The recent lockdowns aren’t stopping this banking giant from returning capital to shareholders…
The post NAB (ASX:NAB) share price on watch after announcing $2.5bn buy-back appeared first on The Motley Fool Australia. –
All eyes will be on the National Australia Bank Ltd (ASX: NAB) share price this morning.
This follows the announcement of a major capital return by the banking giant.
Why is the NAB share price on watch?
This morning NAB announced that it intends to buy back up to $2.5 billion of its ordinary shares on-market. The bank advised that this is part of its plan to progressively manage its Common Equity Tier 1 (CET1) ratio towards its target range of 10.75% to 11.25%.
According to the release, subject to market conditions, NAB expects to commence the buy-back in mid to late August.
NAB’s Group Chief Executive Officer, Ross McEwan, commented: “Through the pandemic, NAB has continued to build its financial strength while providing significant support to our customers and colleagues.”
“Our support for customers and colleagues continues through ongoing lockdowns and as the COVID19 situation evolves. At the same time, NAB’s strong financial performance, combined with the divestment of MLC Wealth, has created an opportunity for NAB to reduce our surplus capital while retaining a strong balance sheet during these uncertain times,” he added.
Why buy back shares?
Mr McEwan revealed that NAB believes the buy-back is the most appropriate way to return funds to shareholders.
He explained: “Our target CET1 range reflects a balance between retaining a strong balance sheet through the cycle, supporting growth and recognising the importance of capital discipline to improve shareholder returns. We consider the on-market buy-back to be the most appropriate mechanism to achieve our previously stated bias towards reducing share count, which will help drive sustainable ROE benefits.”
More buybacks to come?
The good news for shareholders and the NAB share price, is that this may not be the last buy-back.
The bank notes that it continues to operate well above APRA’s Unquestionably Strong benchmark of 10.50%. Its CET1 capital ratio stood at 12.37% at Level 2 and 12.40% at Level 1 as of 31 March 2021.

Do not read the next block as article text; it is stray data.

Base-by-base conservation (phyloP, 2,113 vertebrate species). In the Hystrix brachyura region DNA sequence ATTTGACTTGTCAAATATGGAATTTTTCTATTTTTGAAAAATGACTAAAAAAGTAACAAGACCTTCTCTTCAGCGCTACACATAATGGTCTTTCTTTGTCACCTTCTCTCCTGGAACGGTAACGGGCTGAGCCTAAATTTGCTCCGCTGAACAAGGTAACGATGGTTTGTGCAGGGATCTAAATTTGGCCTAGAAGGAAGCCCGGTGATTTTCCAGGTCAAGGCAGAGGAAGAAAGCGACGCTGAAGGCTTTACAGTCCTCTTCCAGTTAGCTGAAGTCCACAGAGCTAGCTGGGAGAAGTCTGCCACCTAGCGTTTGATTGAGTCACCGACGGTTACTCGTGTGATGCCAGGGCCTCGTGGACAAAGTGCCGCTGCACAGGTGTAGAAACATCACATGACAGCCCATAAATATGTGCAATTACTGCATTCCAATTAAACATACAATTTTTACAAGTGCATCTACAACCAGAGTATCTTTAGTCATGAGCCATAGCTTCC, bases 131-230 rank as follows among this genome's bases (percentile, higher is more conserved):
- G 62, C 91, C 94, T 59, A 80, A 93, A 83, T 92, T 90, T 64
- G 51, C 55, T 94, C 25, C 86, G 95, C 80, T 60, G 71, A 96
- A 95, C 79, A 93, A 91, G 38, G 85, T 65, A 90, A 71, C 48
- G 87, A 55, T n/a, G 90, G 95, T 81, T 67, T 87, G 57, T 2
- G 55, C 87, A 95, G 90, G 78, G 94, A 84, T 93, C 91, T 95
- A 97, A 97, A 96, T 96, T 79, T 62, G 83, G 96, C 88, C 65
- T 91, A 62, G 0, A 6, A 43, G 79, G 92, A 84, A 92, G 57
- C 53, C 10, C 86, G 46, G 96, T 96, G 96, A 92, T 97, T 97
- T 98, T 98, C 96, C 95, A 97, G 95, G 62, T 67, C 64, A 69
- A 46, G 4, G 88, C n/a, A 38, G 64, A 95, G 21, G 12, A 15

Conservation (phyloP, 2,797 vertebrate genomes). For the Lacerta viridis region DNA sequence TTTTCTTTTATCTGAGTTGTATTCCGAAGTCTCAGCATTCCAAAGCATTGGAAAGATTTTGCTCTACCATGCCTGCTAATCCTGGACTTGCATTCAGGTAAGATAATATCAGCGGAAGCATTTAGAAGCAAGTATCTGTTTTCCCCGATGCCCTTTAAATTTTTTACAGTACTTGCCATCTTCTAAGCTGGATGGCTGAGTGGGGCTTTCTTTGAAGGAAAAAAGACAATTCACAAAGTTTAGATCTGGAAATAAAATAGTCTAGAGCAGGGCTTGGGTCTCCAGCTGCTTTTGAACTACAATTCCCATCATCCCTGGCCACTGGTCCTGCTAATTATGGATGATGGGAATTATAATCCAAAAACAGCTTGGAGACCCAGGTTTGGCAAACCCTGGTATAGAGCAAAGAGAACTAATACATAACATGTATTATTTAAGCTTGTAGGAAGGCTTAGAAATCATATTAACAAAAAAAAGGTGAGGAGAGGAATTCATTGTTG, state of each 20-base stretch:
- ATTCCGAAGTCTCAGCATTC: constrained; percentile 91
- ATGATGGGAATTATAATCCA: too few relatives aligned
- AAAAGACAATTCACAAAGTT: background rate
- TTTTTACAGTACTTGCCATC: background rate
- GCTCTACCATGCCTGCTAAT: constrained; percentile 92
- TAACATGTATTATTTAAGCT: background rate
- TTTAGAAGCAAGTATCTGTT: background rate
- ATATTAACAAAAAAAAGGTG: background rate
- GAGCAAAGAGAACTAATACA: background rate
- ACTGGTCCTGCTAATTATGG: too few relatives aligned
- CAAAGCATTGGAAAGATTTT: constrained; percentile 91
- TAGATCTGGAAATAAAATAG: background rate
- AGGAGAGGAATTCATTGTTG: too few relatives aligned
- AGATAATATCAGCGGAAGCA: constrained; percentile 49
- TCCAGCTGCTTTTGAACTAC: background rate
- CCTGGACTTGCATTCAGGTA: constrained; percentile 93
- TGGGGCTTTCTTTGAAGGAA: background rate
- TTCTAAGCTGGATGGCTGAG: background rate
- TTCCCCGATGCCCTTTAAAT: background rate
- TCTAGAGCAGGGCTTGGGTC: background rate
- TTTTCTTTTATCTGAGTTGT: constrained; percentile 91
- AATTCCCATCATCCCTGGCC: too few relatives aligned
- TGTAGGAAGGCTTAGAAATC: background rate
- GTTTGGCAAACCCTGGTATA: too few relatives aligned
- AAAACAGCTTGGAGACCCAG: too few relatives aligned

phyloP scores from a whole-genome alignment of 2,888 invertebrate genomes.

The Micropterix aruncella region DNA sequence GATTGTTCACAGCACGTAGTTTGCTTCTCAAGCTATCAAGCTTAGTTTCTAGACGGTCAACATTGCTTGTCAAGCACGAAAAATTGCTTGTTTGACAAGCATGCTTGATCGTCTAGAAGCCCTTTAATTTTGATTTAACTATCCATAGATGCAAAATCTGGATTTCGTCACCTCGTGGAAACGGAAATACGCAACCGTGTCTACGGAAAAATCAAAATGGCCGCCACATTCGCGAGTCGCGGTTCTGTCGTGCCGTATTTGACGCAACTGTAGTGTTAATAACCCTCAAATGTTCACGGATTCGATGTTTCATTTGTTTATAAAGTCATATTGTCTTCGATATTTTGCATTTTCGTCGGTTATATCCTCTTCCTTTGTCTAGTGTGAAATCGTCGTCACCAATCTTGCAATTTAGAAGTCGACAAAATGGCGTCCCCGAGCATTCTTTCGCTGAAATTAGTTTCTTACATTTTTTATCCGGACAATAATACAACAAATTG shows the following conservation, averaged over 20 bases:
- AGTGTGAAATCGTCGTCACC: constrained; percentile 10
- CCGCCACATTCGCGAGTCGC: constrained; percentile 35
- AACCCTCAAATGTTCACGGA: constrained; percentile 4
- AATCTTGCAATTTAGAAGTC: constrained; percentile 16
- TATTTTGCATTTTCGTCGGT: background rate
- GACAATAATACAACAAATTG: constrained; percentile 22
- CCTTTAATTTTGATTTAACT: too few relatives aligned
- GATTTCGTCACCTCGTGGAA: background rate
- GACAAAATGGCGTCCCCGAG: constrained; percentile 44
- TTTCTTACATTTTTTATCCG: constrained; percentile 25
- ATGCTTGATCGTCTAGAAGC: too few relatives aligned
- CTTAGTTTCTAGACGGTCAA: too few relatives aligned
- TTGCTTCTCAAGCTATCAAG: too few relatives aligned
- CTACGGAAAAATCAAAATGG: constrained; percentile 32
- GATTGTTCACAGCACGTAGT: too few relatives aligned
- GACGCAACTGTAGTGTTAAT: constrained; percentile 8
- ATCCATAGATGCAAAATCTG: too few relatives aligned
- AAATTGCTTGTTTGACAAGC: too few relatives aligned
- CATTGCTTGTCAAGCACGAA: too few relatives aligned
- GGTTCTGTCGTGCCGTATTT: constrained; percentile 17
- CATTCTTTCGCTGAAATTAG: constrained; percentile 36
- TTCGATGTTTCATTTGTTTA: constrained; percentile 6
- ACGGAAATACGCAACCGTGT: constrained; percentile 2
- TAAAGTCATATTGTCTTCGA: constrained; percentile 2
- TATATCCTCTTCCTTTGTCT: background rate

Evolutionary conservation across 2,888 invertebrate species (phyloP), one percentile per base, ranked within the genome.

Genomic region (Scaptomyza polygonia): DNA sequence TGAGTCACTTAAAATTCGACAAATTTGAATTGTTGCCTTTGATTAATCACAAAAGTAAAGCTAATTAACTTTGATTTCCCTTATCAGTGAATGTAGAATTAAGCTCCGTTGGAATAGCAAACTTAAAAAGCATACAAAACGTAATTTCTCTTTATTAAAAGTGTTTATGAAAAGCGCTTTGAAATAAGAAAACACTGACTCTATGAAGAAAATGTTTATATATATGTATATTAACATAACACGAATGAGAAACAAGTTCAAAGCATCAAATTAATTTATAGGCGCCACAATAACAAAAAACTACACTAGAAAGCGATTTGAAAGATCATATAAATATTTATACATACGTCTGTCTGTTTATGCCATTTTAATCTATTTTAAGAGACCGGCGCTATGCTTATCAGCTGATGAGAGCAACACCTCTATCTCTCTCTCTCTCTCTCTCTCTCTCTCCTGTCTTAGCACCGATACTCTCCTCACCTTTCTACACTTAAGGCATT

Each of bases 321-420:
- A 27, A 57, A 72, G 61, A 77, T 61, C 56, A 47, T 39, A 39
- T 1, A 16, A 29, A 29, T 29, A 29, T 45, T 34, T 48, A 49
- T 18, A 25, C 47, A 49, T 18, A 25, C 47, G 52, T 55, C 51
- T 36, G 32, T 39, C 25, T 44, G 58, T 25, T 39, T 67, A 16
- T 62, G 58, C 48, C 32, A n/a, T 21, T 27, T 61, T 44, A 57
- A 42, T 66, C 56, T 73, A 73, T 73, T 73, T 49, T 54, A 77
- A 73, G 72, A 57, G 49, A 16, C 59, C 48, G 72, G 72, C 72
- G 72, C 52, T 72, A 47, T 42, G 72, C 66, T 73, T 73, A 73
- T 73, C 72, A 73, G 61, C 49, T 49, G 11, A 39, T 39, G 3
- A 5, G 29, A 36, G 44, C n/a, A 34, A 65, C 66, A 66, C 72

This $2.5 billion on-market buy-back will reduce the CET1 capital ratio at Level 2 by around 60 basis points. However, after accounting for the buy-back, the sale of MLC Wealth to IOOF Limited (ASX: IFL), and other previously announced items, NAB’s pro forma March 2021 Level 2 CET1 ratio is 12.15%.
This is well above the high end of its target range of 10.75% to 11.25%, giving it at least 90 basis points of slack. This works out to be ~$3.75 billion of surplus capital that could potentially be returned to investors down the line, by my calculations.
Though, NAB has warned that any future capital returns will be dependent upon market conditions and its capital outlook.
The NAB share price is up 42% over the last 12 months.
Should you invest $1,000 in NAB right now?
Before you consider NAB, you’ll want to hear this.
Motley Fool Investing expert Scott Phillips just revealed what he believes are the 5 best stocks for investors to buy right now… and NAB wasn’t one of them.
The online investing service he’s run for nearly a decade, Motley Fool Share Advisor, has provided thousands of paying members with stock picks that have doubled, tripled or even more.* And right now, Scott thinks there are 5 stocks that are better buys.
*Returns as of May 24th 2021
Is the NAB (ASX:NAB) share price good value ahead of earnings season?
These are the latest 3 ASX shares to be downgraded by brokers
The NAB (ASX:NAB) share price is flat 5 years on. But have the dividends paid off?
Meet Spriggy, NAB Ventures’ latest investment outside the ASX
Motley Fool contributor James Mickleboro has no position in any of the stocks mentioned. The Motley Fool Australia’s parent company Motley Fool Holdings Inc. has no position in any of the stocks mentioned. The Motley Fool Australia has no position in any of the stocks mentioned. The Motley Fool has a disclosure policy. This article contains general investment advice only (under AFSL 400691). Authorised by Bruce Jackson.